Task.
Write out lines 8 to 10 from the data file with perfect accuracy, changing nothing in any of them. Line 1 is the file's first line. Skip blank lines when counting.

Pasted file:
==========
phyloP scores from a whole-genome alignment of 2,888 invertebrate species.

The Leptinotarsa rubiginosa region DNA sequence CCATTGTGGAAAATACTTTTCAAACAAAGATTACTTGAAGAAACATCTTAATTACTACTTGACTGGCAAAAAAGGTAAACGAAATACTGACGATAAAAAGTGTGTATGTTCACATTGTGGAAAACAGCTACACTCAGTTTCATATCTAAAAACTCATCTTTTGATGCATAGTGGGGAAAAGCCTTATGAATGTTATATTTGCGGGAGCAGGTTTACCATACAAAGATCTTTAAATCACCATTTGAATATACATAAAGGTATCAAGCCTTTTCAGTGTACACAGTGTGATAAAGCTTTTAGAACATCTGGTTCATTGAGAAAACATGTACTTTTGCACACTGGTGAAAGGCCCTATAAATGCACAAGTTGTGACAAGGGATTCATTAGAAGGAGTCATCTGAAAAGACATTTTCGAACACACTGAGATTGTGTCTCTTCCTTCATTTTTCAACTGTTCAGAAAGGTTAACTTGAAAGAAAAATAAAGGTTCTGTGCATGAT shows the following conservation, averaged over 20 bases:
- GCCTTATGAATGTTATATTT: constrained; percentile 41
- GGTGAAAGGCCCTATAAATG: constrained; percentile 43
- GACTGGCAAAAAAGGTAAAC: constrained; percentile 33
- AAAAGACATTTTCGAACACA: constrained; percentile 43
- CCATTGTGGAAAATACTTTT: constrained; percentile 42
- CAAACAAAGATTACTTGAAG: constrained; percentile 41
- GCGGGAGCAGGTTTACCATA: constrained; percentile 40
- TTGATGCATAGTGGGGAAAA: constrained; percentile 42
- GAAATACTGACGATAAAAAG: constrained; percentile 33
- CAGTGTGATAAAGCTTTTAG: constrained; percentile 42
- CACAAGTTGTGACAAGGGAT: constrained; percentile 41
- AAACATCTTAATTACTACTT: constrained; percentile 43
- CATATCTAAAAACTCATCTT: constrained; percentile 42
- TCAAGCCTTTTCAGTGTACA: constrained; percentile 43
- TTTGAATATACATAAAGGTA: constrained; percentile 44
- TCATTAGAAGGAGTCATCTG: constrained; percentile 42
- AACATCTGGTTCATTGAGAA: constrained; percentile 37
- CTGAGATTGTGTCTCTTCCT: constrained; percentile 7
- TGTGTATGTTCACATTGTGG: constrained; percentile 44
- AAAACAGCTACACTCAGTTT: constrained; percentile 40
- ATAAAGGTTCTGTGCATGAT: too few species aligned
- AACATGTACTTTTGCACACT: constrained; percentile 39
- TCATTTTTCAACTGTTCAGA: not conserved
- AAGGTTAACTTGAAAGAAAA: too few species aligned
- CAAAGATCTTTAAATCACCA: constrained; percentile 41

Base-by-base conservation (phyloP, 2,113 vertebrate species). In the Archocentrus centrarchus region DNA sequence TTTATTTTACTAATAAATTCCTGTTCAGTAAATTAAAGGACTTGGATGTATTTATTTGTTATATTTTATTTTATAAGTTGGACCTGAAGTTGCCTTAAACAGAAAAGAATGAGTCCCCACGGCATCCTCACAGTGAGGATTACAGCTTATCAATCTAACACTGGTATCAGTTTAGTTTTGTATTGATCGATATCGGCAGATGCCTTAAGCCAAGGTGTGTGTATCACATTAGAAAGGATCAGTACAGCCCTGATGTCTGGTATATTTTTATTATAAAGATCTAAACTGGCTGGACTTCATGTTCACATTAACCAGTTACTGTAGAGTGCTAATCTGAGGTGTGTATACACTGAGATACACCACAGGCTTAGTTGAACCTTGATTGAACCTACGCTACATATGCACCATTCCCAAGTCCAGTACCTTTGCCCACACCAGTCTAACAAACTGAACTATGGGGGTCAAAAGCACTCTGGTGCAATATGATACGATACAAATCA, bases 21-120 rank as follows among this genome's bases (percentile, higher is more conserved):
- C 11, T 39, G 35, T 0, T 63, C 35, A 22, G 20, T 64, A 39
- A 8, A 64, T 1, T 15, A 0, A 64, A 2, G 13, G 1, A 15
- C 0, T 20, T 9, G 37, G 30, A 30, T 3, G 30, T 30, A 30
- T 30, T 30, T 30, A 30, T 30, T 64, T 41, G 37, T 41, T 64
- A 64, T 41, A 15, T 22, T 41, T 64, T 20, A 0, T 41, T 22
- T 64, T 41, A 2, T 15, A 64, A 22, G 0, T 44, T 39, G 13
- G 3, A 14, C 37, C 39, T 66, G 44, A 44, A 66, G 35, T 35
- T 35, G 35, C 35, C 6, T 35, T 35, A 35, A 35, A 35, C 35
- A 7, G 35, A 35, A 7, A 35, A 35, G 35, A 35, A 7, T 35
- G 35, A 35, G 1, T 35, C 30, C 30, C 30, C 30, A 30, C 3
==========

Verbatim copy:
- CAAACAAAGATTACTTGAAG: constrained; percentile 41
- GCGGGAGCAGGTTTACCATA: constrained; percentile 40
- TTGATGCATAGTGGGGAAAA: constrained; percentile 42